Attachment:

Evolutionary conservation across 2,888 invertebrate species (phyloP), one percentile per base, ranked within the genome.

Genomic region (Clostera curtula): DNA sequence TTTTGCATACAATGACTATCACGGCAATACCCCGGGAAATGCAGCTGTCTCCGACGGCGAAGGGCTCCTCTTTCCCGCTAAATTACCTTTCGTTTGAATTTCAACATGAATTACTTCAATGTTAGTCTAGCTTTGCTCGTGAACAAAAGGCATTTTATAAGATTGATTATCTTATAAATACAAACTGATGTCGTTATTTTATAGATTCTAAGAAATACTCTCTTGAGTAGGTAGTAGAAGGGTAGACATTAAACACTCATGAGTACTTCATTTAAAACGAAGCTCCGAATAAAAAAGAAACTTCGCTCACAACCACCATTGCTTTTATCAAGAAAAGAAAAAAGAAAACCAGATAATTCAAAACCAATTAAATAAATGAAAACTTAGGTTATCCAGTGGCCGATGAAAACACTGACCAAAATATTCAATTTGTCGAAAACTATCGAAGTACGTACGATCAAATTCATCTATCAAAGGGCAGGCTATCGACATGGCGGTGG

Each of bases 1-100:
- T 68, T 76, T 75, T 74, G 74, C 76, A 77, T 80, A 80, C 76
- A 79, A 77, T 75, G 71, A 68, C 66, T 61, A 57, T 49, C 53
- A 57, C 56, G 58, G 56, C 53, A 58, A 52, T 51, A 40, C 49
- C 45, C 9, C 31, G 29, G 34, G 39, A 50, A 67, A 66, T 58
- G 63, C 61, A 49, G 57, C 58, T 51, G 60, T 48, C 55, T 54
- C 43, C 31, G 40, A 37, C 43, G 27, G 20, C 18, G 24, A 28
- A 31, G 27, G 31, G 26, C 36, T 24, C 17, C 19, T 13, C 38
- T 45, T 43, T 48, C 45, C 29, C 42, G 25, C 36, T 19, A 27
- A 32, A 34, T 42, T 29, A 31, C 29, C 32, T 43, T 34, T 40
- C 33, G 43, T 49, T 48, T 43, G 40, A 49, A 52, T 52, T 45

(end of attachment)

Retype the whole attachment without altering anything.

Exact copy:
Evolutionary conservation across 2,888 invertebrate species (phyloP), one percentile per base, ranked within the genome.

Genomic region (Clostera curtula): DNA sequence TTTTGCATACAATGACTATCACGGCAATACCCCGGGAAATGCAGCTGTCTCCGACGGCGAAGGGCTCCTCTTTCCCGCTAAATTACCTTTCGTTTGAATTTCAACATGAATTACTTCAATGTTAGTCTAGCTTTGCTCGTGAACAAAAGGCATTTTATAAGATTGATTATCTTATAAATACAAACTGATGTCGTTATTTTATAGATTCTAAGAAATACTCTCTTGAGTAGGTAGTAGAAGGGTAGACATTAAACACTCATGAGTACTTCATTTAAAACGAAGCTCCGAATAAAAAAGAAACTTCGCTCACAACCACCATTGCTTTTATCAAGAAAAGAAAAAAGAAAACCAGATAATTCAAAACCAATTAAATAAATGAAAACTTAGGTTATCCAGTGGCCGATGAAAACACTGACCAAAATATTCAATTTGTCGAAAACTATCGAAGTACGTACGATCAAATTCATCTATCAAAGGGCAGGCTATCGACATGGCGGTGG

Each of bases 1-100:
- T 68, T 76, T 75, T 74, G 74, C 76, A 77, T 80, A 80, C 76
- A 79, A 77, T 75, G 71, A 68, C 66, T 61, A 57, T 49, C 53
- A 57, C 56, G 58, G 56, C 53, A 58, A 52, T 51, A 40, C 49
- C 45, C 9, C 31, G 29, G 34, G 39, A 50, A 67, A 66, T 58
- G 63, C 61, A 49, G 57, C 58, T 51, G 60, T 48, C 55, T 54
- C 43, C 31, G 40, A 37, C 43, G 27, G 20, C 18, G 24, A 28
- A 31, G 27, G 31, G 26, C 36, T 24, C 17, C 19, T 13, C 38
- T 45, T 43, T 48, C 45, C 29, C 42, G 25, C 36, T 19, A 27
- A 32, A 34, T 42, T 29, A 31, C 29, C 32, T 43, T 34, T 40
- C 33, G 43, T 49, T 48, T 43, G 40, A 49, A 52, T 52, T 45